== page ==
We have to open our eyes and challenge the politics of division wherever we see it.
We aren’t America, right?
We don’t even have a Presidential system so yesterday’s election of Donald Trump, while potentially concerning from a global perspective, isn’t likely to happen in Australia.
While we may reason that Australian politics exists in a different paradigm to those playing out in America, the reality is that there are many parallels between our country and the USA.
And more importantly, there are some very urgent lessons Australians must heed from what we have seen unfold there over the last year.
Trump’s political campaign was relatively simple – demonise a few specific groups and blame them for all the ills of society. The actual group chosen is fairly irrelevant but Trump, like many, chose ethnicities and immigrants. We saw such a method used to great effect by sections of the Leave campaign in the UK’s Brexit vote.
“You’re doing it tough. It’s hard going isn’t it?” they whisper in seductive, sympathetic tones. “Well, you can blame those [insert vilified group of choice] people over there.” But Australians are different, right? We pride ourselves on egalitarianism and a fair go?
Wrong. This is exactly the kind of tool used by politicians in our country (and, to be clear, in most Western democracies). It is meant to divide and point blame. It’s a tool as old as politics itself.
And ominously, the influence of divisive politics is growing in Australia because, I believe, we have become so disconnected from the hardship in some parts of our society.
Tolerance and understanding comes of experience. Without a diverse mix of people living within our community we are becoming more polarised in our views and less empathetic towards our neighbours. They become the 'other ' and it is easy to demonise the other when they are anonymous.
Our cities and major towns are becoming so expensive to live in, with even the cheapest accommodation being out of reach for so many, that we are creating ghettos to house the have-nots. Ghettos where the more affluent never, ever go.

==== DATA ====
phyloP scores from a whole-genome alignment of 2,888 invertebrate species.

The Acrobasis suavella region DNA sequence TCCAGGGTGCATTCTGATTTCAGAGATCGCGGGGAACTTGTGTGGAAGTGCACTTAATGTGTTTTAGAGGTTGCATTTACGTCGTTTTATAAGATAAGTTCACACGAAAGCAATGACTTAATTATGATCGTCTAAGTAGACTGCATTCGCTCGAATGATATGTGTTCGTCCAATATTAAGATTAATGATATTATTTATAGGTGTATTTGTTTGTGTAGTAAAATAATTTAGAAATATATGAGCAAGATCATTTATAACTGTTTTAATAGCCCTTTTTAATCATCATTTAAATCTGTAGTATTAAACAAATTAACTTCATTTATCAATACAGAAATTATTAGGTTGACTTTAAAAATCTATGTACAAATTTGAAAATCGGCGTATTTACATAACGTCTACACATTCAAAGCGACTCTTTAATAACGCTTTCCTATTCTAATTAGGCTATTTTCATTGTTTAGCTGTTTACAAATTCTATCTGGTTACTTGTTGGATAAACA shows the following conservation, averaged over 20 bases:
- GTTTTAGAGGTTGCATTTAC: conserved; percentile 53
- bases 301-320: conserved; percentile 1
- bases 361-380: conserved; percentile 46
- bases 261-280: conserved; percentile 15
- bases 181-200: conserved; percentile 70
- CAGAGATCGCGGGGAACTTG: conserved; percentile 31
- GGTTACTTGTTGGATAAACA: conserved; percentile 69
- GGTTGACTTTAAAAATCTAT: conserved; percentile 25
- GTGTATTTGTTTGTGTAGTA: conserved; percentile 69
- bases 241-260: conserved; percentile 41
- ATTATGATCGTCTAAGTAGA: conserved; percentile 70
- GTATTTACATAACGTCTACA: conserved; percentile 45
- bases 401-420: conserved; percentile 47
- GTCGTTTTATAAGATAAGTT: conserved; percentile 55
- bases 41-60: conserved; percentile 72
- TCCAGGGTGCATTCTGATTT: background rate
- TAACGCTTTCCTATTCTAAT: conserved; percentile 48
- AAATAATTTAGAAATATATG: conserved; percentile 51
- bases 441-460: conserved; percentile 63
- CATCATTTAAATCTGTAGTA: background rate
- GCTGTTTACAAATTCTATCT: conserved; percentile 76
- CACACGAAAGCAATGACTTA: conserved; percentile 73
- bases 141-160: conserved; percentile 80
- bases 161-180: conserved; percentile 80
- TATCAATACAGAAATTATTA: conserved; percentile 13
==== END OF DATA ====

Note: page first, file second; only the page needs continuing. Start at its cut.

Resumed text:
The gulf of inequality is growing, the cycle of disadvantage continues to turn and many of us are totally disconnected from this world.
Hands up the last time you had a proper conversation with an Aboriginal or Torres Strait Islander person? Or a newly arrived immigrant? Or just simply someone who wasn’t from the same ethnic group as you?
It’s easy to love thy neighbour if they look, talk and act like you. But what if they speak a different language, eat different food, worship a different God or live so far out of reach you only see them fleetingly?
And the reality is those people ‘over there’ are likely doing it way tougher than what we could ever imagine.
I have the privilege, if that’s the right word, to know what this other world is like because of the role I do. It’s tough and it’s tiring but somehow people retain hope. I see people trying so hard to pull themselves out of difficult situations. I see people struggling to find work, to find a safe and secure place for their family to live. I see mothers going without dinner - not to buy drugs or alcohol as some in the media would have you believe, but so their children can eat a nutritious meal.
We are not so different to America or Europe. Alas, we too have politicians and commentators espousing racist, sexist and other dubious views on all manner of issues that would make Trump proud.
We have to open our eyes, Australia. We have to challenge the politics of division wherever we see it.
Now is not the time to let this be some other country’s problem. Because if we do, we risk sleep-walking into something similarly catastrophic.
CEO Mission Australia
Related media releases
Read about what we’ve been working on, our stance on important social issues and how you make a difference to vulnerable Australians' lives.